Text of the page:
Aviram M, Rosenblat M, Gaitini D, Nitecki S, Hoffman A, Dornfeld L, et al. Pomegranate juice consumption for 3 years by patients with carotid artery stenosis reduces common carotid intima-media thickness, blood pressure and LDL oxidation. Clin Nutr. 2004;23(3):423–33.Google Scholar
  63. 63.
    Aviram M, Dornfeld L, Rosenblat M, et al. Pomegranate juice consumption reduces oxidative stress, atherogenic modifications to LDL, and platelet aggregation: studies in humans and in atherosclerotic apolipoprotein e-deficient mice. Am J Clin Nutr. 2000;71:1062–76.Google Scholar
  64. 64.
    Esmaillzadeh A, Tahbaz F, Gaieni I, Alavi-Majd H, Azadbakht L. Concentrated pomegranate juice improves profiles in diabetic patients with hyperlipidemia. J Med Food. 2004;7(3):305–8.Google Scholar
  65. 65.
    McKeown E. Aloe vera. Cosmet Toilet. 1987;102:64–5.Google Scholar
  66. 66.
    Waller T. Aloe vera. Cosmet Toilet. 1992;107:53–4.Google Scholar
  67. 67.
    Maenthaisong R, Chaiyakunapruk N, Niruntraporn S, Kongkaew C. The efficacy of aloe vera for burn wound healing: a systematic review. Burns. 2007;33(6):713–8.Google Scholar
  68. 68.
    Orafidiya LO, Agbani EO, Oyedele AO, Babalola OO, Onayemi O, Aiyedun FF. The effect of aloe vera gel on the anti-acne properties of the essential oil of Ocimum gratissimum Linn leaf-a preliminary clinical investigation. Int J Aromather. 2004;14(1):15–21.Google Scholar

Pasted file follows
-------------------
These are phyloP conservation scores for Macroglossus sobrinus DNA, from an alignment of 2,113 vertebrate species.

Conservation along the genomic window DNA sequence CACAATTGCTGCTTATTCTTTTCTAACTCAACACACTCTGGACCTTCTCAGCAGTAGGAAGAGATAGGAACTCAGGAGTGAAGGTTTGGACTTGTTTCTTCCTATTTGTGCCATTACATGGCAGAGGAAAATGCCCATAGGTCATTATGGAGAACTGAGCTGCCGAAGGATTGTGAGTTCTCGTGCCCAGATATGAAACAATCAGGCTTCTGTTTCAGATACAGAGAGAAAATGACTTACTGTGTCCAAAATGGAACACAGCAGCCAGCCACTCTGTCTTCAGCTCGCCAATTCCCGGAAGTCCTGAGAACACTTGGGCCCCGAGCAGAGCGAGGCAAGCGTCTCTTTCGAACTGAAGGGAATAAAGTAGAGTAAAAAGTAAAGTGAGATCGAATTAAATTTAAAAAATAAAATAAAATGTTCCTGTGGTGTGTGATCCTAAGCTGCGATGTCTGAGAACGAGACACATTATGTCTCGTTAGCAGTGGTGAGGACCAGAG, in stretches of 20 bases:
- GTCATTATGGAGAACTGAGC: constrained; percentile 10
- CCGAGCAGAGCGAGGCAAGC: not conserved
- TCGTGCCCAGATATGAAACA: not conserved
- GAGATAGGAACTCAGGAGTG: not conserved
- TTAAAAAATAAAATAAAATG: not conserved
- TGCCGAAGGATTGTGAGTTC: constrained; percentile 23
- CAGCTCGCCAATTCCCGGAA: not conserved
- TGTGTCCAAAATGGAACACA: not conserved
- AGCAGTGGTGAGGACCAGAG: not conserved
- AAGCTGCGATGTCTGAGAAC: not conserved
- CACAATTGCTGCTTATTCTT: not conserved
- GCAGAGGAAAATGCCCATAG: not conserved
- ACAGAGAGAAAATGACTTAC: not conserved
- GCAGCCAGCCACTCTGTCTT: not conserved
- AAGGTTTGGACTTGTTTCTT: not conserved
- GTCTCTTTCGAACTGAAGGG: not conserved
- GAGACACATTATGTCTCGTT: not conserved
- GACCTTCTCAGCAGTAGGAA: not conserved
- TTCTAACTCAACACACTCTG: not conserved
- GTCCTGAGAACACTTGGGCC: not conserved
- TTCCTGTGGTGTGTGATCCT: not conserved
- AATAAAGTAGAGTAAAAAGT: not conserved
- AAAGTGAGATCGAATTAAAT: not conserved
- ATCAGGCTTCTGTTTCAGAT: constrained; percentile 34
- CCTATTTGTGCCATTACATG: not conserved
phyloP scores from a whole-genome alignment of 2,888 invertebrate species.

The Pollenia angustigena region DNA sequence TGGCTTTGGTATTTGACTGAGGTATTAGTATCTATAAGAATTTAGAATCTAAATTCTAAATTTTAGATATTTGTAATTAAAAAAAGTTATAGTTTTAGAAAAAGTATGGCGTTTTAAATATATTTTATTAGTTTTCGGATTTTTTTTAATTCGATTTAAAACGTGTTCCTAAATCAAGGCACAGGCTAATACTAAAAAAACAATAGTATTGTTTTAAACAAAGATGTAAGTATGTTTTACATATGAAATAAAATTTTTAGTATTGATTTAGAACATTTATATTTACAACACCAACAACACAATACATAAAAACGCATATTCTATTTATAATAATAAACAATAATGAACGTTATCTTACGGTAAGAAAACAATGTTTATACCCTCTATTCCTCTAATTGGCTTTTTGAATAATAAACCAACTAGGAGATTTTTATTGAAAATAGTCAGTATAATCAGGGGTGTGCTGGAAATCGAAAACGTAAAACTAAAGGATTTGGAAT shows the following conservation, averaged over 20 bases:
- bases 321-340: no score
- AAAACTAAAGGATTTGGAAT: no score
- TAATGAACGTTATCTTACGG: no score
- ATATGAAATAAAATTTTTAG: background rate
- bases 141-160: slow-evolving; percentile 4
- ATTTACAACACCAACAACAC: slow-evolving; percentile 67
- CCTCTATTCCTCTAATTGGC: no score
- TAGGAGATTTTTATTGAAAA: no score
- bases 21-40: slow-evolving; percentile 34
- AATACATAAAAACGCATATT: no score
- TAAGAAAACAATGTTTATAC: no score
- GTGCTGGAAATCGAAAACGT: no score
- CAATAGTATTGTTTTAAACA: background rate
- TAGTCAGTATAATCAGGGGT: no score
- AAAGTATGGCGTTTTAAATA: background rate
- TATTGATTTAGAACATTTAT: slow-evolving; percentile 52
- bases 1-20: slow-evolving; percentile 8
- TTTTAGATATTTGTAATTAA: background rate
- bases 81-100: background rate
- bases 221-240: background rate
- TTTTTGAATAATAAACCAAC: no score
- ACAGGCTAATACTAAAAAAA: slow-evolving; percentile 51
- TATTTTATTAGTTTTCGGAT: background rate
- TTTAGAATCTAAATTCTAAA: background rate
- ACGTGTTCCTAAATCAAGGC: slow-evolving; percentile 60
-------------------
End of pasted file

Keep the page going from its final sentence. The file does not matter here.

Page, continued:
69. 69.
    Puvabanditsin P, Vongtongsri R. Efficacy of aloe vera cream in prevention and treatment of sunburn and suntan. J Med Assoc Thail. 2005;88(Suppl 4):S173–6.Google Scholar
  70. 70.
    Reuter J, Jocher A, Stump J, Grossjohann B, Franke G, Sshempp CM. Investigation of the anti-inflammatory potential of aloe vera gel (97.5%) in the ultraviolet erythema test. Skin Pharmacol Physiol. 2008;21(2):106–10.Google Scholar
  71. 71.
    Hoppe U, Bergemann J, Diembeck W, Ennen J, Gohla S, Harris I, et al. Coenzyme Q10, a cutaneous antioxidant and energizer. Biofactors. 1999;9(2–4):371–8.Google Scholar
  72. 72.
    Blatt T, Mundt C, Mummert C, Maksiuk T, Wolber R, Keyhani R, et al. Modulation of oxidative stresses in human aging skin. Z Gerontol Geriatr. 1999;32(2):83–8.Google Scholar
  73. 73.
    Sohal RS, Kamzalov S, Sumien N, Ferguson M, Rebrin I, Heinrich KR, et al. Effect of coenzyme Q10 intake on endogenous coenzyme Q content, mitochondrial electron transport chain, antioxidant defenses, and life span of mice. Free Radic Biol Med. 2006;40(3):480–7.Google Scholar
  74. 74.
    Passi S, DePita O, Grandinetti M, Simotti C, Littarru GP. The combined use of oral and topical lipophilic antioxidants increases their levels both in sebum and stratum corneum. Biofactors. 2003;18(1–4):289–97.Google Scholar
  75. 75.
    Fuller B, Smith D, Howerton A, Kern D. Anti-inflammatory effects of coQ10 and colorless carotenoids. J Cosmet Dermatol. 2006;5(1):30–8.Google Scholar
  76. 76.